Full Review

2016 ATS-V Overview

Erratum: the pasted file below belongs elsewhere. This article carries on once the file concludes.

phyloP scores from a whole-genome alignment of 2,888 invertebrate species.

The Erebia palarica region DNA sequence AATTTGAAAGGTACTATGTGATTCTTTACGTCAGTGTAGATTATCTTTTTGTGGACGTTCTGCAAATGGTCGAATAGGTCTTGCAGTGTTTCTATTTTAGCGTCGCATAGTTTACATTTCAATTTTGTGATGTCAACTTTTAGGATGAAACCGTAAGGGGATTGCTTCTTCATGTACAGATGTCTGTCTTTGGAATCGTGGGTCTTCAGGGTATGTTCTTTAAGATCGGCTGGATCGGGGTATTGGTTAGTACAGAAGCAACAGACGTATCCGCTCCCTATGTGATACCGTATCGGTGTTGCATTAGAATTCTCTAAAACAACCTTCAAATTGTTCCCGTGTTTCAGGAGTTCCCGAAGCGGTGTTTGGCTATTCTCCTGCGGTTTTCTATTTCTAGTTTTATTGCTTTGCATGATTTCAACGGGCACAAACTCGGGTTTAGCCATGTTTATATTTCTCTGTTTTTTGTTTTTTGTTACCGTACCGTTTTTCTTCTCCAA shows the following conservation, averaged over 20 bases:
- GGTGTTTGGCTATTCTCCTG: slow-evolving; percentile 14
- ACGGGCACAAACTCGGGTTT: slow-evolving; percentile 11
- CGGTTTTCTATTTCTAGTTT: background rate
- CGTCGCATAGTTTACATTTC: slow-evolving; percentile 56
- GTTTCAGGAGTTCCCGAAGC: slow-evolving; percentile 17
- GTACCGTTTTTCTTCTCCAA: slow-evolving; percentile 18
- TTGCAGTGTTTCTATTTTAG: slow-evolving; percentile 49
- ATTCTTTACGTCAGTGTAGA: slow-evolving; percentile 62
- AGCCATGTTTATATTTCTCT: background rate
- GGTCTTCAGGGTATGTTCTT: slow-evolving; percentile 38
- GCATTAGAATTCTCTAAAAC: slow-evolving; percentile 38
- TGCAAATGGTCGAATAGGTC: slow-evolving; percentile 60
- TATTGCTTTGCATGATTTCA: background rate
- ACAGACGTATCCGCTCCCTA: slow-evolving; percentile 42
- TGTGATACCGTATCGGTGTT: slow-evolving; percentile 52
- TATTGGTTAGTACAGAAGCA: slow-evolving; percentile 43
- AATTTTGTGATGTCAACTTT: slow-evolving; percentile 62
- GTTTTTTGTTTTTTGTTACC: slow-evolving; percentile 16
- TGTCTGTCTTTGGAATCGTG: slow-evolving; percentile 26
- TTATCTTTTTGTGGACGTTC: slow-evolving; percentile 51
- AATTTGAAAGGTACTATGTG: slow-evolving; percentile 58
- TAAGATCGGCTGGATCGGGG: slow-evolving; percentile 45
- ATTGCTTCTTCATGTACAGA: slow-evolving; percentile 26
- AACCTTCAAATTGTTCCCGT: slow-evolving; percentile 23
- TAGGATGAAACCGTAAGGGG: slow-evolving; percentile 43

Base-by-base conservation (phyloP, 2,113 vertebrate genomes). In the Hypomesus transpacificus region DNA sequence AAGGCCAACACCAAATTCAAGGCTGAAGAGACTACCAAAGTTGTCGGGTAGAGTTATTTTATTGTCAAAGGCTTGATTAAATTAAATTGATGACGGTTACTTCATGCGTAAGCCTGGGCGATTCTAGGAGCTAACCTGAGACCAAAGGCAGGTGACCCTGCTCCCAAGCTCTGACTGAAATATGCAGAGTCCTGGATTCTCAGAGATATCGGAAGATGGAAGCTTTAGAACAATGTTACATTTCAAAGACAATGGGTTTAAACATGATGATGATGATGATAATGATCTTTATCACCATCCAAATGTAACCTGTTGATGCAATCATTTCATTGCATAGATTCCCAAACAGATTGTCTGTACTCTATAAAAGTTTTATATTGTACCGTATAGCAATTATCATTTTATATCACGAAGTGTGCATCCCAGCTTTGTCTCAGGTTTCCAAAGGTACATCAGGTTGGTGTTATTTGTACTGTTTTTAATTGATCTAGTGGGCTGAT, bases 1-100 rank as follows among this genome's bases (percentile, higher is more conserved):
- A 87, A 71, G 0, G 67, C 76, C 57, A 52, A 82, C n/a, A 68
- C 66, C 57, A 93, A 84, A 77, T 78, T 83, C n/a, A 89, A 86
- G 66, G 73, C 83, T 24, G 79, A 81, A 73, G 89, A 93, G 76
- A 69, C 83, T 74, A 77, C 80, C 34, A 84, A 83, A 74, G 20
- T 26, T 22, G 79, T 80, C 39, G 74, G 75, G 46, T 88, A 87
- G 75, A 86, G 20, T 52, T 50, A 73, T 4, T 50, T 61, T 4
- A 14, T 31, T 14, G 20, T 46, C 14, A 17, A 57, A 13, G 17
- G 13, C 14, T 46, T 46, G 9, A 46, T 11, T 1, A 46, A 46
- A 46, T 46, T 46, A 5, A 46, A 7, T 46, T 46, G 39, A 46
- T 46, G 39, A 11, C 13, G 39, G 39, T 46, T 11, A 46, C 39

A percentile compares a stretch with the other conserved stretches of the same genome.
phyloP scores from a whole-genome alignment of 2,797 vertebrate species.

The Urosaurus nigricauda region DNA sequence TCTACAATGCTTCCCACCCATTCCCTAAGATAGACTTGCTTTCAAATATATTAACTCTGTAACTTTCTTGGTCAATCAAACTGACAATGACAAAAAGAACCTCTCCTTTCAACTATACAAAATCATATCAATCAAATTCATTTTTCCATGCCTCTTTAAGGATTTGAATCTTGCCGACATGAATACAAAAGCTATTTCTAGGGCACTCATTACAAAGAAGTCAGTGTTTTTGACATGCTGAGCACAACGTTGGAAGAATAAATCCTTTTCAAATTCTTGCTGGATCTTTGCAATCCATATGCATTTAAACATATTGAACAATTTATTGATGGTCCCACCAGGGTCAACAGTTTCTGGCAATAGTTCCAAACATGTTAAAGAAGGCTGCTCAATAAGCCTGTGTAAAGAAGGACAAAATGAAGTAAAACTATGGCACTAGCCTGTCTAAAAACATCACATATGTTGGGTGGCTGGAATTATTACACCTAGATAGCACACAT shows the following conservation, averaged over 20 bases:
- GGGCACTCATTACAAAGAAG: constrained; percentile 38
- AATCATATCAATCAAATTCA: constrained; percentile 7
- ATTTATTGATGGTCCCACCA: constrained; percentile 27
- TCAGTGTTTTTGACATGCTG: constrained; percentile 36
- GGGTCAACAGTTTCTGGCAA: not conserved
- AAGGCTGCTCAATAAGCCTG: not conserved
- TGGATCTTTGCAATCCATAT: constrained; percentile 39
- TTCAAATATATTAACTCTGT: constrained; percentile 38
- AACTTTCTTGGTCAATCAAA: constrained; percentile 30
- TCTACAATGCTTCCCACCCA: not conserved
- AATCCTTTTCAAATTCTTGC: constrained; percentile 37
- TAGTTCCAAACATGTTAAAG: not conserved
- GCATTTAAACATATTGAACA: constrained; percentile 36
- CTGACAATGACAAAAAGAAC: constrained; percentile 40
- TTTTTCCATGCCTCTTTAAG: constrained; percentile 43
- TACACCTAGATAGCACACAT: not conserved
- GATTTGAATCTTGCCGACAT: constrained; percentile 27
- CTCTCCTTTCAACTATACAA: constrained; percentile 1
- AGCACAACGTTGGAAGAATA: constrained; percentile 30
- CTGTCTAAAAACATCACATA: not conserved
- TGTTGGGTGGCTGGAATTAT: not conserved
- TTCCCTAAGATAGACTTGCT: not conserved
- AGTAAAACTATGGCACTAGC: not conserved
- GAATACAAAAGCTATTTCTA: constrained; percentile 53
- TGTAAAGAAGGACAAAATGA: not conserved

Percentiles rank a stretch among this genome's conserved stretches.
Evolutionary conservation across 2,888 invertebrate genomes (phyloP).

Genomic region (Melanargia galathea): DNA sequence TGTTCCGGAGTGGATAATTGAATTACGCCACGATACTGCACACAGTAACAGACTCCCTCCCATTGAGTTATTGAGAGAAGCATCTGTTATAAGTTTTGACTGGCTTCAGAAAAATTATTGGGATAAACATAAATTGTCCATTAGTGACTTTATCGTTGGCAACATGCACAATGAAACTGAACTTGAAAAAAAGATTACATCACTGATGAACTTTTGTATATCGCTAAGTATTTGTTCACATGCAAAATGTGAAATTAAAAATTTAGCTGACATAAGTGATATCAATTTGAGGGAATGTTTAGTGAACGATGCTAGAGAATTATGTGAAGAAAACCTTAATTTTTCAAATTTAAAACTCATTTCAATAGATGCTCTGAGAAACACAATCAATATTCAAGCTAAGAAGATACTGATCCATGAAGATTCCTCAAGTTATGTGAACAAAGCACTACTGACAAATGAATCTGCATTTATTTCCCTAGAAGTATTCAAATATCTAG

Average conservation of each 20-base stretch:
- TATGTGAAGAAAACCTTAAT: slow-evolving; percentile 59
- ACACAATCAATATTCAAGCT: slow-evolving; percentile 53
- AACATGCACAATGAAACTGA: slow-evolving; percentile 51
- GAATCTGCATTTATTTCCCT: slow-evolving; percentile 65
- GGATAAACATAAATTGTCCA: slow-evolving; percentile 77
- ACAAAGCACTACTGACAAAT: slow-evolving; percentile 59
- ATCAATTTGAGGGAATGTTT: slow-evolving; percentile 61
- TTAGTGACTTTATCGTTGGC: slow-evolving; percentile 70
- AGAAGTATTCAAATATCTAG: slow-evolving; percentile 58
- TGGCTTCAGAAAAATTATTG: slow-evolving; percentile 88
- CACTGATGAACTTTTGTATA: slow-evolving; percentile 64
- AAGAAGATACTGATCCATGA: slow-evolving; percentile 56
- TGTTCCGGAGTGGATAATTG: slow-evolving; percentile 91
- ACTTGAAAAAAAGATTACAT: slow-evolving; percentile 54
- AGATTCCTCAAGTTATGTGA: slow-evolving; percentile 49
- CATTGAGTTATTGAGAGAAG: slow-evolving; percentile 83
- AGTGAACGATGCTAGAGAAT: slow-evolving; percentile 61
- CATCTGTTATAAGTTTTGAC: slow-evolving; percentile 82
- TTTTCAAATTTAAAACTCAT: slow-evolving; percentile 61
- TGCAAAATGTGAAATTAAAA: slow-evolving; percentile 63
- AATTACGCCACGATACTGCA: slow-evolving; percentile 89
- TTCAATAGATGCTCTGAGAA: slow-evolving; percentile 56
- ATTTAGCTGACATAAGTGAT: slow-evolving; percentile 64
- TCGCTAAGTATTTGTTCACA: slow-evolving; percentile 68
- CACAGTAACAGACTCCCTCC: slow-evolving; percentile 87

If you get hot and bothered for hot-rodded sedans and coupes, you probably know that Germans have long dominated that cutthroat scene. For years, the Audi RS/BMW M/Mercedes-AMG triumvirate has ruled the microcosm of grunty, mid-level luxury cars. But a funny thing happened when Cadillac's first V car hit the market in 2004. Since the CTS-V crashed the high horsepower party, German tuning houses started thinking less about the "Daddy's Caddy" stereotypes and more about the next imminent threat – in this case, the inevitable high-horsepower spinoff of the smaller, nimbler Cadillac ATS. The standard ATS' defense against the German triad hasn't been triumphant so far (GM's Michigan plant was idled for three weeks in 2014 due to excess inventory), but the souped-up 2016 Cadillac ATS-V presents a fresh bid to put the Teutonic competition on alert. The ATS-V's flared bodywork and quad exhaust pipes offer bits of visual shock and awe, but significant hardware upgrades back up the go-fast looks. Front and center is a twin-turbocharged, 3.6-liter V6 with reworked internals including a charge-air cooler, titanium connecting rods, and titanium-aluminide turbines. The new engine produces 464 horsepower and 445 pound-feet of torque, up a staggering 262 hp and 173 lb-ft compared to a base, four-cylinder ATS. Those output figures eclipse the BMW M3/M4 (425 hp, 406 lb-ft) and Audi RS5 (450 hp, 317 lb-ft), but lag slightly behind the V8-powered Mercedes-AMG C63 (476 hp, 479 lb-ft), and more so the C63 S (503 hp, 516 lb-ft). The chassis benefits from several structural braces, most notably a shear panel intended to boost front-end stiffness. Extra poundage from the add-ons are minimized through lighter-weight materials – in the case of the shear panel, stamped aluminum. Cadillac says though it intended to make the ATS the quickest car in its segment (stated 0-60 mph times between 3.8 and 3.9 second virtually match the BMW M4 and Mercedes-AMG C63 S' 3.9 figure), the development team says they also focused on subjective qualities like turn-in quickness and steering response. As such, toe links have been replaced with ball joints, mounts have been retuned, and reworked magnetic damping offer greater responsiveness. Six suspension bushings have been stiffened and ten have been completely redesigned, and the Performance Traction Management system that tames beasts like the Corvette Z06 and Camaro ZL1 also helps lay down power in the ATS-V. At 150 miles per hour, the optional carbon fiber package (which includes a more aggressive splitter, Gurney lips, a bigger spoiler, and a rear splitter) adds 10 pounds of front lift and 50 pounds of rear downforce, netting 40 pounds of overall downforce. The track package adds a performance data recorder and a lighter battery, and removes the floor mats, tire inflator kit, tow hook, and sunroof. By replacing the hydraulic steering and passive suspension damping with electric steering and a third-gen Magneride setup, Cadillac says the car's limits are more controllable while offering a wider dynamic range. Tens of thousands of hours of CFD (Computational Flow Dynamics) …Hide Full Review